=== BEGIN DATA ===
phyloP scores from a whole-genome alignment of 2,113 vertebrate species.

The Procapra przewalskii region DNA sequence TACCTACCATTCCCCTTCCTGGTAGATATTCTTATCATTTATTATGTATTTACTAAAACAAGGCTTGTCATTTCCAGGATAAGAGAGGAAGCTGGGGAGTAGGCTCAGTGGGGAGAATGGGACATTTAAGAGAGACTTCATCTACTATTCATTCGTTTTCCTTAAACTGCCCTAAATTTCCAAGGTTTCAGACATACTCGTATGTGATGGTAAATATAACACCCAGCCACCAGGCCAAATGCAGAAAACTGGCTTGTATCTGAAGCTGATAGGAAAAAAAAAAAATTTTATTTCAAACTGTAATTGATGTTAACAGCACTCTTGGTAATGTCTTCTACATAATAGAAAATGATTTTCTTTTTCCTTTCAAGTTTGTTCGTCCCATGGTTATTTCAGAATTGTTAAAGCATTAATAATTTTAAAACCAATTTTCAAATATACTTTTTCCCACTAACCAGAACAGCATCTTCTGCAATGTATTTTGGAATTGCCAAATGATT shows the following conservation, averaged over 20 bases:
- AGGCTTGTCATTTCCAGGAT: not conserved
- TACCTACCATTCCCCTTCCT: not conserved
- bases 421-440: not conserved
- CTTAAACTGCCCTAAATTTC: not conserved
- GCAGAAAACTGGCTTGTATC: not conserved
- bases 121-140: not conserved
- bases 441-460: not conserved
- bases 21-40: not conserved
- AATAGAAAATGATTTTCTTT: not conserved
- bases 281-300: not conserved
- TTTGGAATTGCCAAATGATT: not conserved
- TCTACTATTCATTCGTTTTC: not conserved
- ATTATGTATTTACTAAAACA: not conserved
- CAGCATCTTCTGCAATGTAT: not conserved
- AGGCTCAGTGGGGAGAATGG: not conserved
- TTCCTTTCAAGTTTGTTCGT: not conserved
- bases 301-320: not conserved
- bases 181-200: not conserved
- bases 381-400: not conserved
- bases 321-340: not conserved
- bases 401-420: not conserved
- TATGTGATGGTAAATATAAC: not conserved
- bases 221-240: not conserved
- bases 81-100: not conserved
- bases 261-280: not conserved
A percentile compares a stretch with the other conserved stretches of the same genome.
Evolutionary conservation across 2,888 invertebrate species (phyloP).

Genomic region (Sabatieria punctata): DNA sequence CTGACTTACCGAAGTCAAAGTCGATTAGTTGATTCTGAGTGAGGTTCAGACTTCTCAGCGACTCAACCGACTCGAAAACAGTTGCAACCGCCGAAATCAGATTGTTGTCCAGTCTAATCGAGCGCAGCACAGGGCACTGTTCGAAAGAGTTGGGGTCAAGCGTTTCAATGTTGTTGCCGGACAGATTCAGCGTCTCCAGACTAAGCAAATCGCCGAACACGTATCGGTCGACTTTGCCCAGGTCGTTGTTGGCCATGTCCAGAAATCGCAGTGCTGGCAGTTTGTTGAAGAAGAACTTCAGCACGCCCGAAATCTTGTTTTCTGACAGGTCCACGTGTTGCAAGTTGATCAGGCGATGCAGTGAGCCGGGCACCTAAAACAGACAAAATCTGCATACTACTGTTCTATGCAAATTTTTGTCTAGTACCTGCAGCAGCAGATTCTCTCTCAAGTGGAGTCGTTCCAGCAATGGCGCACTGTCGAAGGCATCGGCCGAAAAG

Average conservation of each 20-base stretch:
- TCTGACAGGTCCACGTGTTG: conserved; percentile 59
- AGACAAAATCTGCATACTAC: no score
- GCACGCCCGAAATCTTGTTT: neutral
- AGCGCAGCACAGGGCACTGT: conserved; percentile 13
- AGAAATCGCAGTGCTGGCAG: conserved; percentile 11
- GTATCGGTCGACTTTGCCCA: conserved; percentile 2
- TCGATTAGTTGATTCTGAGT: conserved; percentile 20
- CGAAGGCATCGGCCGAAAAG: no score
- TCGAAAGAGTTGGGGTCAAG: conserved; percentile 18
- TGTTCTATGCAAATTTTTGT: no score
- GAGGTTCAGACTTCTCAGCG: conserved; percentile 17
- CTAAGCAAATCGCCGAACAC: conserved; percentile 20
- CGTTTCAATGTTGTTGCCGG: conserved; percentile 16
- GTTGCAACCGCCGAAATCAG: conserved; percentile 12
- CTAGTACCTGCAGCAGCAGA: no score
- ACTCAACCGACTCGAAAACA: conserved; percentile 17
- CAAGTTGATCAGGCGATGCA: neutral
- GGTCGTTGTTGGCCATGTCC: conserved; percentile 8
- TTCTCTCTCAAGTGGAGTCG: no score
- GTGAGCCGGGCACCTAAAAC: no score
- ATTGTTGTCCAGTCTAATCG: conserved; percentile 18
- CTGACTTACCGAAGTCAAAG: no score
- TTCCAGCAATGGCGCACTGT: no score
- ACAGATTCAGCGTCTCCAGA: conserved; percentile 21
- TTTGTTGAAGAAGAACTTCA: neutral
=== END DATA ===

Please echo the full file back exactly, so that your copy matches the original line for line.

phyloP scores from a whole-genome alignment of 2,113 vertebrate species.

The Procapra przewalskii region DNA sequence TACCTACCATTCCCCTTCCTGGTAGATATTCTTATCATTTATTATGTATTTACTAAAACAAGGCTTGTCATTTCCAGGATAAGAGAGGAAGCTGGGGAGTAGGCTCAGTGGGGAGAATGGGACATTTAAGAGAGACTTCATCTACTATTCATTCGTTTTCCTTAAACTGCCCTAAATTTCCAAGGTTTCAGACATACTCGTATGTGATGGTAAATATAACACCCAGCCACCAGGCCAAATGCAGAAAACTGGCTTGTATCTGAAGCTGATAGGAAAAAAAAAAAATTTTATTTCAAACTGTAATTGATGTTAACAGCACTCTTGGTAATGTCTTCTACATAATAGAAAATGATTTTCTTTTTCCTTTCAAGTTTGTTCGTCCCATGGTTATTTCAGAATTGTTAAAGCATTAATAATTTTAAAACCAATTTTCAAATATACTTTTTCCCACTAACCAGAACAGCATCTTCTGCAATGTATTTTGGAATTGCCAAATGATT shows the following conservation, averaged over 20 bases:
- AGGCTTGTCATTTCCAGGAT: not conserved
- TACCTACCATTCCCCTTCCT: not conserved
- bases 421-440: not conserved
- CTTAAACTGCCCTAAATTTC: not conserved
- GCAGAAAACTGGCTTGTATC: not conserved
- bases 121-140: not conserved
- bases 441-460: not conserved
- bases 21-40: not conserved
- AATAGAAAATGATTTTCTTT: not conserved
- bases 281-300: not conserved
- TTTGGAATTGCCAAATGATT: not conserved
- TCTACTATTCATTCGTTTTC: not conserved
- ATTATGTATTTACTAAAACA: not conserved
- CAGCATCTTCTGCAATGTAT: not conserved
- AGGCTCAGTGGGGAGAATGG: not conserved
- TTCCTTTCAAGTTTGTTCGT: not conserved
- bases 301-320: not conserved
- bases 181-200: not conserved
- bases 381-400: not conserved
- bases 321-340: not conserved
- bases 401-420: not conserved
- TATGTGATGGTAAATATAAC: not conserved
- bases 221-240: not conserved
- bases 81-100: not conserved
- bases 261-280: not conserved
A percentile compares a stretch with the other conserved stretches of the same genome.
Evolutionary conservation across 2,888 invertebrate species (phyloP).

Genomic region (Sabatieria punctata): DNA sequence CTGACTTACCGAAGTCAAAGTCGATTAGTTGATTCTGAGTGAGGTTCAGACTTCTCAGCGACTCAACCGACTCGAAAACAGTTGCAACCGCCGAAATCAGATTGTTGTCCAGTCTAATCGAGCGCAGCACAGGGCACTGTTCGAAAGAGTTGGGGTCAAGCGTTTCAATGTTGTTGCCGGACAGATTCAGCGTCTCCAGACTAAGCAAATCGCCGAACACGTATCGGTCGACTTTGCCCAGGTCGTTGTTGGCCATGTCCAGAAATCGCAGTGCTGGCAGTTTGTTGAAGAAGAACTTCAGCACGCCCGAAATCTTGTTTTCTGACAGGTCCACGTGTTGCAAGTTGATCAGGCGATGCAGTGAGCCGGGCACCTAAAACAGACAAAATCTGCATACTACTGTTCTATGCAAATTTTTGTCTAGTACCTGCAGCAGCAGATTCTCTCTCAAGTGGAGTCGTTCCAGCAATGGCGCACTGTCGAAGGCATCGGCCGAAAAG

Average conservation of each 20-base stretch:
- TCTGACAGGTCCACGTGTTG: conserved; percentile 59
- AGACAAAATCTGCATACTAC: no score
- GCACGCCCGAAATCTTGTTT: neutral
- AGCGCAGCACAGGGCACTGT: conserved; percentile 13
- AGAAATCGCAGTGCTGGCAG: conserved; percentile 11
- GTATCGGTCGACTTTGCCCA: conserved; percentile 2
- TCGATTAGTTGATTCTGAGT: conserved; percentile 20
- CGAAGGCATCGGCCGAAAAG: no score
- TCGAAAGAGTTGGGGTCAAG: conserved; percentile 18
- TGTTCTATGCAAATTTTTGT: no score
- GAGGTTCAGACTTCTCAGCG: conserved; percentile 17
- CTAAGCAAATCGCCGAACAC: conserved; percentile 20
- CGTTTCAATGTTGTTGCCGG: conserved; percentile 16
- GTTGCAACCGCCGAAATCAG: conserved; percentile 12
- CTAGTACCTGCAGCAGCAGA: no score
- ACTCAACCGACTCGAAAACA: conserved; percentile 17
- CAAGTTGATCAGGCGATGCA: neutral
- GGTCGTTGTTGGCCATGTCC: conserved; percentile 8
- TTCTCTCTCAAGTGGAGTCG: no score
- GTGAGCCGGGCACCTAAAAC: no score
- ATTGTTGTCCAGTCTAATCG: conserved; percentile 18
- CTGACTTACCGAAGTCAAAG: no score
- TTCCAGCAATGGCGCACTGT: no score
- ACAGATTCAGCGTCTCCAGA: conserved; percentile 21
- TTTGTTGAAGAAGAACTTCA: neutral